Adam Roberts (British writer)

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Adam Roberts
Roberts at Salon du livre 2008 (Paris, France)
Roberts at Salon du livre 2008 (Paris, France)
Born Adam Roberts
(1965-06-30) 30 June 1965 (age 53)
Pen name A.R.R.R. Roberts
A3R Roberts
Don Brine
Occupation Academic, critic, writer
Nationality British
Citizenship British
Education PhD
Alma mater University of Aberdeen
Cambridge University
Genre Science fiction, fantasy, parody
Notable works Salt, Gradisil, Yellow Blue Tibia, By Light Alone, Jack Glass
Notable awards BSFA Award for Best Novel
2012 Jack Glass
Arthur C. Clarke Award nominee
2001 Salt
2007 Gradisil
2010 Yellow Blue Tibia
Website
adamroberts.com

Adam Charles Roberts FRSL (born 30 June 1965)[1] is a British science fiction and fantasy novelist. In 2018 he was elected Vice-President of the H.G.Wells Society.

Career[edit]

He has a degree in English from the University of Aberdeen and a PhD from Cambridge University on Robert Browning and the Classics. He teaches English literature and creative writing at Royal Holloway, University of London.[2]

Adam Roberts has been nominated three times for the Arthur C. Clarke Award: in 2001 for his debut novel, Salt, in 2007 for Gradisil and in 2010 for Yellow Blue Tibia. He won both the 2012 BSFA Award for Best Novel, and the John W. Campbell Memorial Award, for Jack Glass. It was further shortlisted for The Kitschies Red Tentacle award. His short story "Tollund" was nominated for the 2014 Sidewise Award.[3] Roberts' science fiction has been praised by many critics both inside and outside the genre, with some of the latter going so far as to describe him as being on a par with such past masters of the genre as Pel Torro, John E. Muller, and Karl Zeigfreid.

In May 2014, Roberts gave the second annual Tolkien Lecture at Pembroke College, Oxford, speaking on the topic of Tolkien and Women.[4]

Published works[edit]

Novels[edit]

Novellas and short story collections[edit]

  • Park Polar (2002)
  • Jupiter Magnified (2003)
  • Swiftly: Stories (2004)
  • "S-Bomb" in Riffing on Strings: Creative Writing Inspired by String Theory (2008, ISBN 0-9802114-0-9)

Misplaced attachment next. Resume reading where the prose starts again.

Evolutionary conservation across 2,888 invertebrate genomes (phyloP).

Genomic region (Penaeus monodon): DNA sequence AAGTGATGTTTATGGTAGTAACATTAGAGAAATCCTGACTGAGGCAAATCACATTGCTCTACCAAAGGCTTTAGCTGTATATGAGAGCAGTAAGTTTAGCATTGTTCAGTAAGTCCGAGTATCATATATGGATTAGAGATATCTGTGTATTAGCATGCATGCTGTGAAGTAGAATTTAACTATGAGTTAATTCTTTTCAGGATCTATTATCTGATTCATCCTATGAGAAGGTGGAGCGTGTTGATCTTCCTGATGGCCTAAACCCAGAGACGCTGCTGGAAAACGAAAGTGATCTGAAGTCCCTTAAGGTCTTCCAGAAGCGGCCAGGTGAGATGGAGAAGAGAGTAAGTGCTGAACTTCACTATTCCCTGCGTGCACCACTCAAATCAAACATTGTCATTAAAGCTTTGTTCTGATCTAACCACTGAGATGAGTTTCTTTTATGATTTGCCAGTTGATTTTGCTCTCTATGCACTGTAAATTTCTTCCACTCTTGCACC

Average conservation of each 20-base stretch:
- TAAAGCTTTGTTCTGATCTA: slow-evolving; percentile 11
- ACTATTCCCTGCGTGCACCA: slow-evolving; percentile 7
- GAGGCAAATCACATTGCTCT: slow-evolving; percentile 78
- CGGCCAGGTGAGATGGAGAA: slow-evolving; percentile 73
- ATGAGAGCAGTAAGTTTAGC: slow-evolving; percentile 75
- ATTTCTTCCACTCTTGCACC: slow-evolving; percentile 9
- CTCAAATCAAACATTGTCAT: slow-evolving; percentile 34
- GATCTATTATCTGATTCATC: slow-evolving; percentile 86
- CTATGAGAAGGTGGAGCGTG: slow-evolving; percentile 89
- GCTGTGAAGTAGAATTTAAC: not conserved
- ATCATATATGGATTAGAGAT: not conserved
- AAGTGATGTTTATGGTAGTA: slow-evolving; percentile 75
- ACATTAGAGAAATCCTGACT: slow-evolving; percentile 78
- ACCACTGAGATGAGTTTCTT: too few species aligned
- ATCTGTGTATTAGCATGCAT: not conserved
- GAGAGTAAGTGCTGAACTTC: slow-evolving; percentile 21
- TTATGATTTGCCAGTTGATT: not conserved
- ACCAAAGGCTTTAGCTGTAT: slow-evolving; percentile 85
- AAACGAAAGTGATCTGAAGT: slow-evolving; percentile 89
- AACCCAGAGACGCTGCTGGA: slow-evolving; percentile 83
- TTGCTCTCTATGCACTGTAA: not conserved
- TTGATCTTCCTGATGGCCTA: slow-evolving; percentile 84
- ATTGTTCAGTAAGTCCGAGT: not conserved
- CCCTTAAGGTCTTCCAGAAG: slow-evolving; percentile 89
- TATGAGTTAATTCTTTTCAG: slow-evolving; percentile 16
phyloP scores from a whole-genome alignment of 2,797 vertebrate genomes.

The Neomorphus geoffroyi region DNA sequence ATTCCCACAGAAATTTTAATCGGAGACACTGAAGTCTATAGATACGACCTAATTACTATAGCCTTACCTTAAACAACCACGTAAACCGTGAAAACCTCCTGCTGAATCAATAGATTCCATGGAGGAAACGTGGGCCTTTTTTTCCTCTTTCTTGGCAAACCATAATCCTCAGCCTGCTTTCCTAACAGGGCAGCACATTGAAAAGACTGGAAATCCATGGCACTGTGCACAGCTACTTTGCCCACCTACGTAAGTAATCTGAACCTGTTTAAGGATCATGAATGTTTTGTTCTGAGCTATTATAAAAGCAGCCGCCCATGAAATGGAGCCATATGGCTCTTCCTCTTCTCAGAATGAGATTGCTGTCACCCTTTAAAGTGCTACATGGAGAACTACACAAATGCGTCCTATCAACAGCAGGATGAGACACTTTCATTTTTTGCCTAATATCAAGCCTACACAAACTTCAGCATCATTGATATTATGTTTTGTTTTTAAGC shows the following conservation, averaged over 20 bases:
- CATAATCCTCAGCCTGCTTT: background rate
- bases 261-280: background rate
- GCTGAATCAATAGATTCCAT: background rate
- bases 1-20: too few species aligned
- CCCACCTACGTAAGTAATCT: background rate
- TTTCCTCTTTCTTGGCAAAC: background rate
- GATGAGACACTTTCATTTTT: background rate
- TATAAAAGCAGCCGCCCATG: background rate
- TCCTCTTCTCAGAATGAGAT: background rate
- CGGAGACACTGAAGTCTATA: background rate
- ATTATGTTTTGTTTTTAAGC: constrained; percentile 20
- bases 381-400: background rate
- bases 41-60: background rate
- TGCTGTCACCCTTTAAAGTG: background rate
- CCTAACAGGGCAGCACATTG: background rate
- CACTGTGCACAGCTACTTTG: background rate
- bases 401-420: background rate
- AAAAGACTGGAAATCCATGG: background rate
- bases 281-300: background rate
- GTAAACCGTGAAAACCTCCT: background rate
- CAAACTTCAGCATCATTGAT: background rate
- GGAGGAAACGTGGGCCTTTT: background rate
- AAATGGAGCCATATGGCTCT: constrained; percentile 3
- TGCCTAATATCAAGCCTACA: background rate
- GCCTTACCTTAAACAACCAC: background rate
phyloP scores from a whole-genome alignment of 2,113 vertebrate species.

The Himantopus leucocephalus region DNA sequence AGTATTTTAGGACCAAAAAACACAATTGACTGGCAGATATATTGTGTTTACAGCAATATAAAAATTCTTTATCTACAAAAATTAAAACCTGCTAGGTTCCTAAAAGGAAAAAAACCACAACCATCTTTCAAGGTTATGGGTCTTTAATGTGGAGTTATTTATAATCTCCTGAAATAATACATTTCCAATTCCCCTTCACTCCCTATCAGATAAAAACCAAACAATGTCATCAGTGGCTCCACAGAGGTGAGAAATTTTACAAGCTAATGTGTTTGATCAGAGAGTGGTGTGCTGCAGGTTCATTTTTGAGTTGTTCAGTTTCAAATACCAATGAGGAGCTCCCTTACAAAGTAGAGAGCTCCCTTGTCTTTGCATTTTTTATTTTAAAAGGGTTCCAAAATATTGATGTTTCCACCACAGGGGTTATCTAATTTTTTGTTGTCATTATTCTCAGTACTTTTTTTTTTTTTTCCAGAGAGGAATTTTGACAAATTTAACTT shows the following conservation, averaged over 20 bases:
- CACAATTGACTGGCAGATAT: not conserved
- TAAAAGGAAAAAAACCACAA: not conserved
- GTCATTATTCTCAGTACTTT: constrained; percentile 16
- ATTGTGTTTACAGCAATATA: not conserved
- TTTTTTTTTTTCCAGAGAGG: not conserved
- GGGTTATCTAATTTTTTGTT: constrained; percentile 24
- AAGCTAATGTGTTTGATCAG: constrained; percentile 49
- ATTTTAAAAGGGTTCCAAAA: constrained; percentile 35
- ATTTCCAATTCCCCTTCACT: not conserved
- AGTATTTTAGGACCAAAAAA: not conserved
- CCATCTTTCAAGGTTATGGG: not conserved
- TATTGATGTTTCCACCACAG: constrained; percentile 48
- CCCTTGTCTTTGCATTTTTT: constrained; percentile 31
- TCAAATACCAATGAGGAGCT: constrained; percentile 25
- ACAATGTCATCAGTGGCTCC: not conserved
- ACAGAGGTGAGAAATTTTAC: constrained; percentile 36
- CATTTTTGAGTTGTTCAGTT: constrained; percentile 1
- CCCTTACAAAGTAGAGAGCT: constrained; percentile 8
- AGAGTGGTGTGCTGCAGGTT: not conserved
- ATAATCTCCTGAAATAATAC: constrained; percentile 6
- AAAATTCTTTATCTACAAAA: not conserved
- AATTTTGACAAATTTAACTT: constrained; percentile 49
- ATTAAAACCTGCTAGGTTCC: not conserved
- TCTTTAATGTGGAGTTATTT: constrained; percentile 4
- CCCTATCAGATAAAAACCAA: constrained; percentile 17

• Anticopernicus (2011)
  • Adam Robots (2013)
  • "Trademark Bugs: A Legal History", Reach for Infinity (2014)[6]
  • Saint Rebor (2015)
  • Bethany (2016)

Parodies[edit]

Criticism[edit]

  • Silk and Potatoes: Contemporary Arthurian Fantasy (1998)
  • Science Fiction: the New Critical Idiom (2000, second edition 2005)
  • Tolkien: A Look Behind "The Lord of the Rings" (with Lin Carter) (updated edition 2003)
  • The History of Science Fiction (Palgrave Histories of Literature) (2006, second edition 2016)
  • The Riddles of The Hobbit (Palgrave McMillan) (2013)
  • Sibilant Fricative: Essays and Reviews (2014)
  • Rave and Let Die: The SF and Fantasy of 2014 (2015)

Poetry[edit]

  • Wodwo Vergil (2018)

Other non-fiction[edit]

References[edit]

  1. ^ "Roberts, Adam (Adam Charles)". Library of Congress Authorities. Retrieved 13 August 2012. 
  2. ^ "Adam Roberts". The Guardian. 2012-06-20. Retrieved 2015-09-26. 
  3. ^ "2014 Sidewise Award Finalists". Locus. 2014-06-06. Retrieved 2014-06-06. 
  4. ^ Adam Roberts Lecture Podcast Now Available, The J.R.R. Tolkien Lecture on Fantasy Literature, 14 May 2014. Retrieved 20 June 2017.
  5. ^ http://www.adamroberts.com/2018/05/24/by-the-pricking-of-her-thumb-cover-re-reveal/
  6. ^ Alexander, Niall (12 June 2014). Jonathan Strahan, ed. "Step into the Stars: Reach for Infinity". Tor.com. Retrieved 13 December 2015. 

External links[edit]